NEW YORK — J.C. Penney Co. Inc. is bucking the trend.
This story first appeared in the October 29, 2002 issue of WWD. Subscribe Today.
Based, in part, on stronger-than-expected comparable-store sales in its department stores, the retailer said its third-quarter operating earnings would exceed 21 cents per share. Wall Street had been looking for 19 cents. The firm’s Eckerd drugstore chain has also seen continued improvement in operating profits.
Shares of the Plano, Tex.-based firm were up 55 cents, or 2.9 percent, to close at $19.47 on the New York Stock Exchange Monday. For how the rest of the market and other retailers fared, see story on page 2.
Penney’s also said department-store comps during the fourth and final week of its fiscal month, propped up by cooler temperatures and a marketing program, continued ahead of plan. For the full month, across-the-board strength led the retailer to a mark “well above” the planned 3 to 4 percent sales gain. Last week, Penney’s said its department stores were headed toward at least a high-single-digit comp run-up for October.
Analysts saw the results as good news, but took somewhat cautious stances as the firm is still in turnaround mode and has much work to do.
A.G. Edwards & Sons equity analyst Robert Buchanan predicted October comps at Penney’s department stores would be up about 10 percent on the strength of “its merchandising and marketing — it’s really everything except the systems.”
Merchandise assortments, he said, are much narrower and deeper, “making fewer but stronger key-item statements.” While the retailer, along with the rest of the industry, hasn’t marketed any truly new or novel merchandise, Buchanan gave Penney’s credit for being in tune with its customers.
Part of that is being able to effectively wield markdowns to keep merchandise moving while caressing the customer’s psyche. “These days, ‘on sale’ is customer code for ‘it’s OK to buy,’” he said. “It almost doesn’t matter if it’s a good value or not, it has to be on sale.”
On the flip side, he added, the company is doing a good job optimizing markdowns, going the most cost-effective route of taking reductions earlier and deeper.
While October has obviously gone the firm’s way, the department stores in August and September posted a comp rise of 2.9 percent and a drop of 3.1 percent, respectively. In all, the division’s same-store sales rose during five of the last nine months. However, second-quarter comps slid 2.4 percent as the firm digested higher-than-expected sales in the preceding quarter that left inventories in certain categories drained.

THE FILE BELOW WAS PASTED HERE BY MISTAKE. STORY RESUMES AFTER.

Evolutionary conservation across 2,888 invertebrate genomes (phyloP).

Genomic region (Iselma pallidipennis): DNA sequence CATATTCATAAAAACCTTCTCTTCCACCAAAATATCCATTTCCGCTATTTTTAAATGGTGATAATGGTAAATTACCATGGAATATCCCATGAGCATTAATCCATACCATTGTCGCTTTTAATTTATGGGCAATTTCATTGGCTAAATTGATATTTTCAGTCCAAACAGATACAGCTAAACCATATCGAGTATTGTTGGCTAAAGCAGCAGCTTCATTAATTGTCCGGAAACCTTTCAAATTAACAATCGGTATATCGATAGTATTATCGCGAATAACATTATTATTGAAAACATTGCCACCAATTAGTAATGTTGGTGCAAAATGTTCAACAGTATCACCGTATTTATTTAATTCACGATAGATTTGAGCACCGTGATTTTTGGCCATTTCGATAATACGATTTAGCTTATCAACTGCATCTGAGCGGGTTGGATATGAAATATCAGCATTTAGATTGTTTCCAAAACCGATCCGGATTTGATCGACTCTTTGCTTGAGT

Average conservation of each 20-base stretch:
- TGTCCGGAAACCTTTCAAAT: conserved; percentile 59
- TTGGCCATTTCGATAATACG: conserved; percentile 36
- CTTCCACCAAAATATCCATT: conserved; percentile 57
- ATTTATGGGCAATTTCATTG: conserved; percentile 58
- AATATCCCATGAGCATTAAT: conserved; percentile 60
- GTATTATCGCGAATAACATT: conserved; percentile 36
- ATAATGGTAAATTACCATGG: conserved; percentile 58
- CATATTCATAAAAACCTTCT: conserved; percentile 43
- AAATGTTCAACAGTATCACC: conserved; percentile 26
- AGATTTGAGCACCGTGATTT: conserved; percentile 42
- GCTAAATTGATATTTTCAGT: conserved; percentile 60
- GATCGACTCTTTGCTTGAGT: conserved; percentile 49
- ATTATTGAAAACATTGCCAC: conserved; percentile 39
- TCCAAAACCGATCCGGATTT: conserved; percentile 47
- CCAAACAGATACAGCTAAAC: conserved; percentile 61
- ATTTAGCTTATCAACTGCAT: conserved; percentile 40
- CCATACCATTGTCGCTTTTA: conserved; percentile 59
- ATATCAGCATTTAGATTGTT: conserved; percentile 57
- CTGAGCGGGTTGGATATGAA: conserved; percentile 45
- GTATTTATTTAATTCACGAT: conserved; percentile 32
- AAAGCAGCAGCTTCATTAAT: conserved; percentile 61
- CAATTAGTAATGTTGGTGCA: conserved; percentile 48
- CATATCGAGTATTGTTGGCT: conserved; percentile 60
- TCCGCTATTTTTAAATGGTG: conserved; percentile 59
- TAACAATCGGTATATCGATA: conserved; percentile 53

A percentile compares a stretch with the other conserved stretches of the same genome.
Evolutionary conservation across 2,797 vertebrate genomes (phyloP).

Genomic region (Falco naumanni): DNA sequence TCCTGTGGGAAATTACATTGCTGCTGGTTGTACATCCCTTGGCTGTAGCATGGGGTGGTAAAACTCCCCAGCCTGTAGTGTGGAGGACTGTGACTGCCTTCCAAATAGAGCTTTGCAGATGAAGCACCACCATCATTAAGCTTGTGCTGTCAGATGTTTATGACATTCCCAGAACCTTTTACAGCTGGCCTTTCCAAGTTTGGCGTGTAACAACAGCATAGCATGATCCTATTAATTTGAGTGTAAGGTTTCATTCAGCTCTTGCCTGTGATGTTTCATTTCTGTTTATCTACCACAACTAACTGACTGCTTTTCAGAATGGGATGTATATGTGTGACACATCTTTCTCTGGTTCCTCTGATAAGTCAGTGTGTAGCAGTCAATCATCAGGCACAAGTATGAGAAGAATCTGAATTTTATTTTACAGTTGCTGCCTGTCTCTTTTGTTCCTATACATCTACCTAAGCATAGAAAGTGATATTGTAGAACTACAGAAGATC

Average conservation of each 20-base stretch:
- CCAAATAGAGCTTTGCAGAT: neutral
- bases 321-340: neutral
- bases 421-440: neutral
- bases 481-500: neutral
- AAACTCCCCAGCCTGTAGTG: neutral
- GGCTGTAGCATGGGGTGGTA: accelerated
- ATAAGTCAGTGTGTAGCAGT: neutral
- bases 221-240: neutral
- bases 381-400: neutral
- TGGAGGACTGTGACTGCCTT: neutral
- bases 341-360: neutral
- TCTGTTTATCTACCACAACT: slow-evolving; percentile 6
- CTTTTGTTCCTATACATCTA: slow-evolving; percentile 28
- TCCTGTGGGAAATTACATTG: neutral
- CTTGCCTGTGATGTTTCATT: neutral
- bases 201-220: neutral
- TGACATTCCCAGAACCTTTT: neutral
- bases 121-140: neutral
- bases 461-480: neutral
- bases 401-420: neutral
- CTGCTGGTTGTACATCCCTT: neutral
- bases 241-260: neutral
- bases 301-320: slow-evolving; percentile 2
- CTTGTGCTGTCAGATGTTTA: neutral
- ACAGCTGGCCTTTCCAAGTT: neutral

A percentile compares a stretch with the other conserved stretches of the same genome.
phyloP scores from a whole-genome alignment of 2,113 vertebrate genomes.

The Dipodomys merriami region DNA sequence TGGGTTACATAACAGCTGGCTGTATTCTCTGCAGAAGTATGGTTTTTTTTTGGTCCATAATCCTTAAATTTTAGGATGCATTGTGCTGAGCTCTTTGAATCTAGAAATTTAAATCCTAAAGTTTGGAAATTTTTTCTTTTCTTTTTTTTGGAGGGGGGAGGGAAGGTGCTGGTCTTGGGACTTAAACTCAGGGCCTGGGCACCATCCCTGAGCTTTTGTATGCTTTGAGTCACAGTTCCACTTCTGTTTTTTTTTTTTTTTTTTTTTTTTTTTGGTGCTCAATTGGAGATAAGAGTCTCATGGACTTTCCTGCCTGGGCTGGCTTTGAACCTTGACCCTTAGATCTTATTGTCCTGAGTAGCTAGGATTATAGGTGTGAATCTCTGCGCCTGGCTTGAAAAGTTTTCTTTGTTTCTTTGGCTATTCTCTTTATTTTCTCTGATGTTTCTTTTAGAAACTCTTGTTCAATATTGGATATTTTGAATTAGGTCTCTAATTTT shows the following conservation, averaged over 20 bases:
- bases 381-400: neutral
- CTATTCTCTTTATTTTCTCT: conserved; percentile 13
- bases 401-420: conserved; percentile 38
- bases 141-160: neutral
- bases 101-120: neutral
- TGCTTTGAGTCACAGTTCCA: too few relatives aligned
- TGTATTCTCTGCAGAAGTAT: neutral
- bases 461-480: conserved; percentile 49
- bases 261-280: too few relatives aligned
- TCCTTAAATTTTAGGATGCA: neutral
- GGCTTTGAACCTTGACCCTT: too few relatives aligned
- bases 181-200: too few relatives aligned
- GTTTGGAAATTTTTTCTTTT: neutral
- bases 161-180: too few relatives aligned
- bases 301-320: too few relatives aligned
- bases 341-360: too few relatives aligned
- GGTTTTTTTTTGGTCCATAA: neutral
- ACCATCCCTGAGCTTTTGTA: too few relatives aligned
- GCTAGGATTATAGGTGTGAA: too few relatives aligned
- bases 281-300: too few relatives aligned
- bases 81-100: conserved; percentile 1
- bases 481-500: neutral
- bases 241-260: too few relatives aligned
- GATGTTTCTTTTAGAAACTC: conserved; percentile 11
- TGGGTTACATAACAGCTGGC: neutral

“They’ve got a lot of work to do on the infrastructure,” Buchanan said. “They still have to open a number of their distribution centers and they still have to install improved replenishment systems. Penney’s is missing out on a lot of sales of their best-sellers simply because they can’t replenish key-color items.
Speaking of the firm’s chief executive, Buchanan said, “Allen Questrom has done a great job improving the art of retailing at J.C. Penney. Next comes the science of their program.”
Philip Zahn, a fixed-income analyst with Fitch Ratings, added that, while Penney’s top line has benefited from better merchandise, “A lot of retailers are benefitting from a littler cooler weather.” Accordingly, Zahn said, he couldn’t be sure sales trends would continue as strongly. The firm could also be picking up from more traditional department stores that have higher prices, he said.
Salomon Smith Barney analyst Deborah Weinswig, in a research note, described the comp trends as “encouraging.” While “particularly impressed by the strength in the apparel business,” she’s now looking for comps to be up 7 to 9 percent for October.
“Department store buyers who started last year are starting to have a true impact on the overall business, as improved merchandise is helping make J.C. Penney a destination for apparel,” Weinswig noted.
Marie Menendez, who’s a fixed-income analyst with Moody’s Investors Service, noted, “They’re doing a lot of things and I find it hard to say which one we’re seeing today.”
Penney’s, she said, prepped the market well to expect a multiyear turnaround: “They didn’t make any promises they couldn’t keep. They’re on schedule with their turnaround. On the question of the ultimate effectiveness of it, they’re still too far from the finish.
“The final chapter really hasn’t been written yet. They have to show they can sustain the improvements in the look of the store, sustain the operational improvements and they have to sustain the customer traffic.”